Illegal fireworks have hit the streets, and a McLaughlin on Your Side undercover investigation has exposed just how easy they are to get and how dangerous they can be.

We meet a young man in a Richmond parking lot. We have no idea what to expect, and he doesn't seem to know exactly what he's selling. 

But for $70, he sells us a box of 50 modified explosives. These have clearly been tampered with; a fuse has been added where there shouldn't be one. 

We head straight to the Vancouver Fire Department to put them in safe hands.

“These are not legal for sale, possession or use in the City of Vancouver for a multitude of reasons,” Capt. Jonathan Gormick says.

It quickly becomes clear why. 

“Something like this is dangerous just because of the explosive power,” Gormick says as we watch the explosive blow apart two treated four-by-four pieces of wood.

The explosives we purchased were modified Air Bangers. Normally, they are fired from a small gun to scare wildlife away from crops and airfields.

In their original form they can be sold legally for those purposes, but these had been altered, with a fuse stuck into the end. 

"You can only imagine the damage it can do to something that's less dense, like your hand," Gromick says.


But we don't have to imagine the damage. We’ve seen the pictures of maimed teens like Adam Felardeau, whose fingers were blown off several years ago when he was in Grade 9.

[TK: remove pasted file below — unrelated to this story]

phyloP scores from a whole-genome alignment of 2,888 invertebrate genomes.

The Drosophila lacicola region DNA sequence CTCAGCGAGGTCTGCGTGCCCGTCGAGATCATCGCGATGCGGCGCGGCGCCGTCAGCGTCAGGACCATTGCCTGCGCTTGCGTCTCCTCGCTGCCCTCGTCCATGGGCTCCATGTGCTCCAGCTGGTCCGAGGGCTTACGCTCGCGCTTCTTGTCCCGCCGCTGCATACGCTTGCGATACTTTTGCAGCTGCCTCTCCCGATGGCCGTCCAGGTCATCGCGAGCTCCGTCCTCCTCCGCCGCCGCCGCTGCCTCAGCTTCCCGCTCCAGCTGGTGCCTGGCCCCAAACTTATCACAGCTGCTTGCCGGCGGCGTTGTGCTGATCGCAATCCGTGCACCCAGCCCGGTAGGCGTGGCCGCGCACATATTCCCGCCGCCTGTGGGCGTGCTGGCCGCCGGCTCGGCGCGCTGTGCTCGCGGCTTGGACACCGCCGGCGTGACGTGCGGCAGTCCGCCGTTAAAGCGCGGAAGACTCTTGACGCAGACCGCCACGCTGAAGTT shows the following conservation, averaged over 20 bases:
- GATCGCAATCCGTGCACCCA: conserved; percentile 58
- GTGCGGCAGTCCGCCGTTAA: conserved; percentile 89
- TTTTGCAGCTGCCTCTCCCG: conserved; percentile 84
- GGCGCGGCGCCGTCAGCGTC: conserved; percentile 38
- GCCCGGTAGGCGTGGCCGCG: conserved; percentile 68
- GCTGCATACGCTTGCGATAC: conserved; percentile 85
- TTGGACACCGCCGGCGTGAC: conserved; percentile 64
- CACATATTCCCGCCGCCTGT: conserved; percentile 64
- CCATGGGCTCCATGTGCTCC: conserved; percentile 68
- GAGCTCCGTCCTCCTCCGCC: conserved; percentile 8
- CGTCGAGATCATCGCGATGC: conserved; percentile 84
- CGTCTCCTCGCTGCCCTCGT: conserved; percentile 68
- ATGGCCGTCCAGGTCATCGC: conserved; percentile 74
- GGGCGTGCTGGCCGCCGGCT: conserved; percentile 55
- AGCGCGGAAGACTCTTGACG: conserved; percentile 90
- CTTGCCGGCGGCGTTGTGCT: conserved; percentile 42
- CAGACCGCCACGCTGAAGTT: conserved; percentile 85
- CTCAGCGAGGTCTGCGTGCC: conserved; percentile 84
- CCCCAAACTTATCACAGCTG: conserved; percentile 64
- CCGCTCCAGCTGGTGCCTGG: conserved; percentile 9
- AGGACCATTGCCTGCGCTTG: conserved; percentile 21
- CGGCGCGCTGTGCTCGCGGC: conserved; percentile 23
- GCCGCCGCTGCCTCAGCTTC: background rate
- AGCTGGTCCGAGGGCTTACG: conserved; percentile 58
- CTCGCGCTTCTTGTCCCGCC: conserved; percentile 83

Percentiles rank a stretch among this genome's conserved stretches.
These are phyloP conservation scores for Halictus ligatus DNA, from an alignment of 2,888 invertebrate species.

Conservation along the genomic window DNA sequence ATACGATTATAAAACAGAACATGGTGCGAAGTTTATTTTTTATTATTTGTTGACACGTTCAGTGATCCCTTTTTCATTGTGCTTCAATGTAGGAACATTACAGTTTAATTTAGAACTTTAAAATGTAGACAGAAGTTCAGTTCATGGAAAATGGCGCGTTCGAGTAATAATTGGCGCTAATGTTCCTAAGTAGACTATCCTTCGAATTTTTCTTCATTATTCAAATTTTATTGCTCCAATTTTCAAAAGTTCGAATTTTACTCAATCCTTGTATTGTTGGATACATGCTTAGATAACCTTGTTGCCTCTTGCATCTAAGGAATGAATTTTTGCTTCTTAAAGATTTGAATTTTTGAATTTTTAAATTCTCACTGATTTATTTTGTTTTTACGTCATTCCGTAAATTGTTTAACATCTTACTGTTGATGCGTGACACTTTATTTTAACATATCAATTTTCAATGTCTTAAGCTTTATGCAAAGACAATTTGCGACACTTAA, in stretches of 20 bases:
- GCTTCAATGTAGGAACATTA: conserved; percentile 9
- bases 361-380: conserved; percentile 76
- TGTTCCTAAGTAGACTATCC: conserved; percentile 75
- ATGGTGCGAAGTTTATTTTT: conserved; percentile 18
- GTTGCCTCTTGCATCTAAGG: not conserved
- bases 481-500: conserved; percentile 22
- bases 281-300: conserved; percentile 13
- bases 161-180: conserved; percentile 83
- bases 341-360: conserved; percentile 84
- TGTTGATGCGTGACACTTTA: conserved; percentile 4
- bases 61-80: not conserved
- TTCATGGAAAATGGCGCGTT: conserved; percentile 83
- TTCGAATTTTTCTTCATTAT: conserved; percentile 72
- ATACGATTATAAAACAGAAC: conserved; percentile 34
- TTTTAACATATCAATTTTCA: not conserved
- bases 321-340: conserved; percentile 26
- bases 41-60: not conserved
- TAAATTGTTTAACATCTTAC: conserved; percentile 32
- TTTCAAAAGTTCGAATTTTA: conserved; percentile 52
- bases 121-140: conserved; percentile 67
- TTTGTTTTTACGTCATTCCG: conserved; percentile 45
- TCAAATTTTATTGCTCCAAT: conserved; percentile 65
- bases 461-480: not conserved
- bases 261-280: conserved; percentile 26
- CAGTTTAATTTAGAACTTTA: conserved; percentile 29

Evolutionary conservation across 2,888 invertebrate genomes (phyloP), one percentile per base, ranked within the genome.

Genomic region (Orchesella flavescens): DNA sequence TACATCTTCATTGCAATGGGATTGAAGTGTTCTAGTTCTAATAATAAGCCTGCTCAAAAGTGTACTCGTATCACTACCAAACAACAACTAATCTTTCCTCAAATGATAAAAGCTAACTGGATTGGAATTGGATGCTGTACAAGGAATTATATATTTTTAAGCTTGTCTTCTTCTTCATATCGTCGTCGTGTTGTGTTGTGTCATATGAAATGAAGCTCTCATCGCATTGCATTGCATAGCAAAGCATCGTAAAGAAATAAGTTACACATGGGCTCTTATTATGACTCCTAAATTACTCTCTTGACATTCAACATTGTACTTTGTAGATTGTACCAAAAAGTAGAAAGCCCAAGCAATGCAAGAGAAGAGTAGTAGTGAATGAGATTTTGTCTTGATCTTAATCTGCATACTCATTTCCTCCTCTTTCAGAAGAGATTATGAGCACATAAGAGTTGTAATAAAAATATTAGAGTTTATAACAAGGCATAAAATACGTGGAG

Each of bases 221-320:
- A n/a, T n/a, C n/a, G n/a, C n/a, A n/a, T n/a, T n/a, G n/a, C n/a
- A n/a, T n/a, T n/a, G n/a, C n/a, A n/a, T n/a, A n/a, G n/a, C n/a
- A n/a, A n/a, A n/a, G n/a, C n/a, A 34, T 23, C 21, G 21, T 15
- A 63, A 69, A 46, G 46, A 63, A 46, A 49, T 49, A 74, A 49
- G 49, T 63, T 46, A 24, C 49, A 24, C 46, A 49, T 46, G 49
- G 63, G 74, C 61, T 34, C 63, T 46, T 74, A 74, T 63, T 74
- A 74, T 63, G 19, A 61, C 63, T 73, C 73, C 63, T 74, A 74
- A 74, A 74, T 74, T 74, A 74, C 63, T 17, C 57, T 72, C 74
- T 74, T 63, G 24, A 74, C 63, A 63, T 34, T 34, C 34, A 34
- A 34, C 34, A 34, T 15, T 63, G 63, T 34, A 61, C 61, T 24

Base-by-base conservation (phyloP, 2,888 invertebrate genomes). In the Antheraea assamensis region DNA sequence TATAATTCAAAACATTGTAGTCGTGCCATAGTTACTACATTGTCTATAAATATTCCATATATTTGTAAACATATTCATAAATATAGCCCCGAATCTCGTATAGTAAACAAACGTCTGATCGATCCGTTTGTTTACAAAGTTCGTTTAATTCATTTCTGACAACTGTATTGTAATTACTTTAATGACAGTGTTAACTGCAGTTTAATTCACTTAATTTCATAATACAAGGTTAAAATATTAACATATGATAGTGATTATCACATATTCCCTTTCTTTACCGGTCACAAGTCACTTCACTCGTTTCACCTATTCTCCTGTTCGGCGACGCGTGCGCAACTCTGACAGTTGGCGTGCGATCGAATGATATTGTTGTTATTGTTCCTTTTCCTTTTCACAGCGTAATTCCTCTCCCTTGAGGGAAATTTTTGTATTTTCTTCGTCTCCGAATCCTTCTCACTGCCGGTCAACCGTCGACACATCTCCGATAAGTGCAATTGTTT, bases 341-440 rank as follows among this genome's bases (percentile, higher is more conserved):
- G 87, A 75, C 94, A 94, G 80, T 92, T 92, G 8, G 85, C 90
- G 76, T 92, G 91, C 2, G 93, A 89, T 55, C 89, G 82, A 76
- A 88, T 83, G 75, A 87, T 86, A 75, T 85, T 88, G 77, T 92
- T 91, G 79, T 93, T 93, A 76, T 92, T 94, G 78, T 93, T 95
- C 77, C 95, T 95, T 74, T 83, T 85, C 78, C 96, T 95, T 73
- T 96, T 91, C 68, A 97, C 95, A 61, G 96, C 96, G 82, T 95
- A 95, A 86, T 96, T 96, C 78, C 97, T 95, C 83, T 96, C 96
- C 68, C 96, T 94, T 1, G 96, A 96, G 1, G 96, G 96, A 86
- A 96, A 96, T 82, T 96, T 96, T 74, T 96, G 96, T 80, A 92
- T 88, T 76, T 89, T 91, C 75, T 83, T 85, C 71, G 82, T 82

“I was in hospital for a week and basically it’s changed my life,” he told CTV News in an earlier interview.

The modified explosives were advertised on Craigslist as M-80s which are also illegal. YouTube is littered with stunts demonstrating their firepower, including a person using a modified explosive to blow up a toilet. 

The modifications can make them more powerful, and more unpredictable. In fact, the explosives we bought are so dangerous that federal officals wanted to issue a seizure notice to CTV to have them destroyed. 

Last year, the RCMP had a 25 per cent increase in calls about fireworks safety concerns.  And in an undercover operation, Vancouver police seized more than $18,000 in illegal explosives - fireworks that could easily have gotten into the hands of minors.

Part of the problem is figuring out what's safe and what's not, and there's a patchwork of laws surrounding the sale of fireworks that are meant to keep buyers safe.

There are complete bans in Richmond, North Vancouver and Abbotsford. Legal fireworks can be sold at licensed retailers in Vancouver, but buyers must be 19 or older and have a permit. However, retailers can sell fireworks to minors if they have written permission from their parents.

But those rules only apply to legal products. The Canadian Fireworks Association has prepared this list of banned explosives.

You can also check with Natural Resources Canada, which has an online tool where you can verify whether what is being sold is legal.

The bottom line: check with your municipality to determine what is allowed. Fireworks can only be legally sold in B.C. from Oct. 25 to 31. 

The young man who sold us the modified explosives appeared to be in his early 20s, and was clean cut. He was driving around in an SUV with explosives in the back seat.

“Are these legal?” I asked him.

“Not too sure,” he replied, then asked why we were recording him. When pressed further about the dangers he drove away.

illegal fireworks